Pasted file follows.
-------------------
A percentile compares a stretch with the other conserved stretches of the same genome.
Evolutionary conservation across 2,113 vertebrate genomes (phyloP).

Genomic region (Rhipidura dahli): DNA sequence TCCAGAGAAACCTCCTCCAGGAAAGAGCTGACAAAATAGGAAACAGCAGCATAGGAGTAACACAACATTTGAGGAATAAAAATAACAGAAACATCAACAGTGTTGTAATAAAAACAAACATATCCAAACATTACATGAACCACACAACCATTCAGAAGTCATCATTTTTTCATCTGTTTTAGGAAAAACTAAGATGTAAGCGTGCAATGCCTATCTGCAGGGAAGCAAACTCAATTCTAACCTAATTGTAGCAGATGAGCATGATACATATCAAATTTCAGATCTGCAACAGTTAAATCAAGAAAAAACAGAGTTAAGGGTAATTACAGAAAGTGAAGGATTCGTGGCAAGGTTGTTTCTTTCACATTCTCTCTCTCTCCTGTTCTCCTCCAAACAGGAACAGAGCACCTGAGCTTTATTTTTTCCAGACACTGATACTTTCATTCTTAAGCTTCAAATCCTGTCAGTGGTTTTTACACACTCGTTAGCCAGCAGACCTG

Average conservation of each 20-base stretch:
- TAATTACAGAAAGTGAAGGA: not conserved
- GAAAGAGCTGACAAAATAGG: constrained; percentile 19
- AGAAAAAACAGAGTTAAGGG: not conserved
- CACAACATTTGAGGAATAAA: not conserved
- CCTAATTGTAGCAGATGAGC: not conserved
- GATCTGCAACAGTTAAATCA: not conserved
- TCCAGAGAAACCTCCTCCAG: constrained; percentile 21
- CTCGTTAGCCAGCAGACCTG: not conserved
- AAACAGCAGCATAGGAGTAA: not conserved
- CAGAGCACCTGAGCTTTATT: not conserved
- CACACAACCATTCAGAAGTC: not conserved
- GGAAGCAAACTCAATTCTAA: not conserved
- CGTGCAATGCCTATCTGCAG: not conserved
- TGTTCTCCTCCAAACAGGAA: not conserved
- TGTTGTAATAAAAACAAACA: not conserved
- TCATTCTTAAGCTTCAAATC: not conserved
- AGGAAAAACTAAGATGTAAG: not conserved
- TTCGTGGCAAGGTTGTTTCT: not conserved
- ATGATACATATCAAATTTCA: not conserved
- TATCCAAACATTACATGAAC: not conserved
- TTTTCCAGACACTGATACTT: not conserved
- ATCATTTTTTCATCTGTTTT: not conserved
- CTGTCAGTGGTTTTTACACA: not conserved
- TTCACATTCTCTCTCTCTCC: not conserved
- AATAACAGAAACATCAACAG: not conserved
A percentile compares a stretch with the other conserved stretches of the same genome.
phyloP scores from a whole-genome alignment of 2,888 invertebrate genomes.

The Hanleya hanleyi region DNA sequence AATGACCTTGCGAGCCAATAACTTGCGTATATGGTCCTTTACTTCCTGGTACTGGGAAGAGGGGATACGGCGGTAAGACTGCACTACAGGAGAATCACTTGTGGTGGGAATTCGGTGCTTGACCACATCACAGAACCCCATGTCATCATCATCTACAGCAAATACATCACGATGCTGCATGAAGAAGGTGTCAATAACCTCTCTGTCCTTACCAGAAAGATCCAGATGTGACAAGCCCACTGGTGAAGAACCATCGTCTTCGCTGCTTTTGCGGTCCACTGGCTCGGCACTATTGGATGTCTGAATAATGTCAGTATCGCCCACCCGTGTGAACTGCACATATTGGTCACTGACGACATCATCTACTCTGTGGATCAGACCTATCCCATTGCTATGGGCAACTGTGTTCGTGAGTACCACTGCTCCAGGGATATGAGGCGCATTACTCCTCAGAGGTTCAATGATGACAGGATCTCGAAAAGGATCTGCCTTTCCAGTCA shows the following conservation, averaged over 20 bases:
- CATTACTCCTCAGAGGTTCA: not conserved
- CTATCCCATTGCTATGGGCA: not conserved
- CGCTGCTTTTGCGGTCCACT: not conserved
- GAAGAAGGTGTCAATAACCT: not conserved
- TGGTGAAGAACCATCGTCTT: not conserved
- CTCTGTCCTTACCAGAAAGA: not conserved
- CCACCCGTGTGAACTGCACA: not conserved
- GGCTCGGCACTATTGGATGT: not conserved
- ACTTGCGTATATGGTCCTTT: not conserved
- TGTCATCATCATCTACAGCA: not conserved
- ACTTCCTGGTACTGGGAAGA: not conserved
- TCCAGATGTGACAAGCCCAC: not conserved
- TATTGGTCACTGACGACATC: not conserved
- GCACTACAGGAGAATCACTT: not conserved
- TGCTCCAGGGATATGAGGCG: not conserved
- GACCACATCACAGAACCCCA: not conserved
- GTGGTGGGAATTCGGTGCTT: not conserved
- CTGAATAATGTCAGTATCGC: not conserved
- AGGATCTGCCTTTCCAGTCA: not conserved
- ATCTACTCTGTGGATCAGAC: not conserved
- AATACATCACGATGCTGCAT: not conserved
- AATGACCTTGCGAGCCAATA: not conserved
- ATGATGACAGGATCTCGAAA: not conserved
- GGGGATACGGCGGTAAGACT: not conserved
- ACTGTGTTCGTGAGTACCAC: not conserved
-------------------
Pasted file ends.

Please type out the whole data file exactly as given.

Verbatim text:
A percentile compares a stretch with the other conserved stretches of the same genome.
Evolutionary conservation across 2,113 vertebrate genomes (phyloP).

Genomic region (Rhipidura dahli): DNA sequence TCCAGAGAAACCTCCTCCAGGAAAGAGCTGACAAAATAGGAAACAGCAGCATAGGAGTAACACAACATTTGAGGAATAAAAATAACAGAAACATCAACAGTGTTGTAATAAAAACAAACATATCCAAACATTACATGAACCACACAACCATTCAGAAGTCATCATTTTTTCATCTGTTTTAGGAAAAACTAAGATGTAAGCGTGCAATGCCTATCTGCAGGGAAGCAAACTCAATTCTAACCTAATTGTAGCAGATGAGCATGATACATATCAAATTTCAGATCTGCAACAGTTAAATCAAGAAAAAACAGAGTTAAGGGTAATTACAGAAAGTGAAGGATTCGTGGCAAGGTTGTTTCTTTCACATTCTCTCTCTCTCCTGTTCTCCTCCAAACAGGAACAGAGCACCTGAGCTTTATTTTTTCCAGACACTGATACTTTCATTCTTAAGCTTCAAATCCTGTCAGTGGTTTTTACACACTCGTTAGCCAGCAGACCTG

Average conservation of each 20-base stretch:
- TAATTACAGAAAGTGAAGGA: not conserved
- GAAAGAGCTGACAAAATAGG: constrained; percentile 19
- AGAAAAAACAGAGTTAAGGG: not conserved
- CACAACATTTGAGGAATAAA: not conserved
- CCTAATTGTAGCAGATGAGC: not conserved
- GATCTGCAACAGTTAAATCA: not conserved
- TCCAGAGAAACCTCCTCCAG: constrained; percentile 21
- CTCGTTAGCCAGCAGACCTG: not conserved
- AAACAGCAGCATAGGAGTAA: not conserved
- CAGAGCACCTGAGCTTTATT: not conserved
- CACACAACCATTCAGAAGTC: not conserved
- GGAAGCAAACTCAATTCTAA: not conserved
- CGTGCAATGCCTATCTGCAG: not conserved
- TGTTCTCCTCCAAACAGGAA: not conserved
- TGTTGTAATAAAAACAAACA: not conserved
- TCATTCTTAAGCTTCAAATC: not conserved
- AGGAAAAACTAAGATGTAAG: not conserved
- TTCGTGGCAAGGTTGTTTCT: not conserved
- ATGATACATATCAAATTTCA: not conserved
- TATCCAAACATTACATGAAC: not conserved
- TTTTCCAGACACTGATACTT: not conserved
- ATCATTTTTTCATCTGTTTT: not conserved
- CTGTCAGTGGTTTTTACACA: not conserved
- TTCACATTCTCTCTCTCTCC: not conserved
- AATAACAGAAACATCAACAG: not conserved
A percentile compares a stretch with the other conserved stretches of the same genome.
phyloP scores from a whole-genome alignment of 2,888 invertebrate genomes.

The Hanleya hanleyi region DNA sequence AATGACCTTGCGAGCCAATAACTTGCGTATATGGTCCTTTACTTCCTGGTACTGGGAAGAGGGGATACGGCGGTAAGACTGCACTACAGGAGAATCACTTGTGGTGGGAATTCGGTGCTTGACCACATCACAGAACCCCATGTCATCATCATCTACAGCAAATACATCACGATGCTGCATGAAGAAGGTGTCAATAACCTCTCTGTCCTTACCAGAAAGATCCAGATGTGACAAGCCCACTGGTGAAGAACCATCGTCTTCGCTGCTTTTGCGGTCCACTGGCTCGGCACTATTGGATGTCTGAATAATGTCAGTATCGCCCACCCGTGTGAACTGCACATATTGGTCACTGACGACATCATCTACTCTGTGGATCAGACCTATCCCATTGCTATGGGCAACTGTGTTCGTGAGTACCACTGCTCCAGGGATATGAGGCGCATTACTCCTCAGAGGTTCAATGATGACAGGATCTCGAAAAGGATCTGCCTTTCCAGTCA shows the following conservation, averaged over 20 bases:
- CATTACTCCTCAGAGGTTCA: not conserved
- CTATCCCATTGCTATGGGCA: not conserved
- CGCTGCTTTTGCGGTCCACT: not conserved
- GAAGAAGGTGTCAATAACCT: not conserved
- TGGTGAAGAACCATCGTCTT: not conserved
- CTCTGTCCTTACCAGAAAGA: not conserved
- CCACCCGTGTGAACTGCACA: not conserved
- GGCTCGGCACTATTGGATGT: not conserved
- ACTTGCGTATATGGTCCTTT: not conserved
- TGTCATCATCATCTACAGCA: not conserved
- ACTTCCTGGTACTGGGAAGA: not conserved
- TCCAGATGTGACAAGCCCAC: not conserved
- TATTGGTCACTGACGACATC: not conserved
- GCACTACAGGAGAATCACTT: not conserved
- TGCTCCAGGGATATGAGGCG: not conserved
- GACCACATCACAGAACCCCA: not conserved
- GTGGTGGGAATTCGGTGCTT: not conserved
- CTGAATAATGTCAGTATCGC: not conserved
- AGGATCTGCCTTTCCAGTCA: not conserved
- ATCTACTCTGTGGATCAGAC: not conserved
- AATACATCACGATGCTGCAT: not conserved
- AATGACCTTGCGAGCCAATA: not conserved
- ATGATGACAGGATCTCGAAA: not conserved
- GGGGATACGGCGGTAAGACT: not conserved
- ACTGTGTTCGTGAGTACCAC: not conserved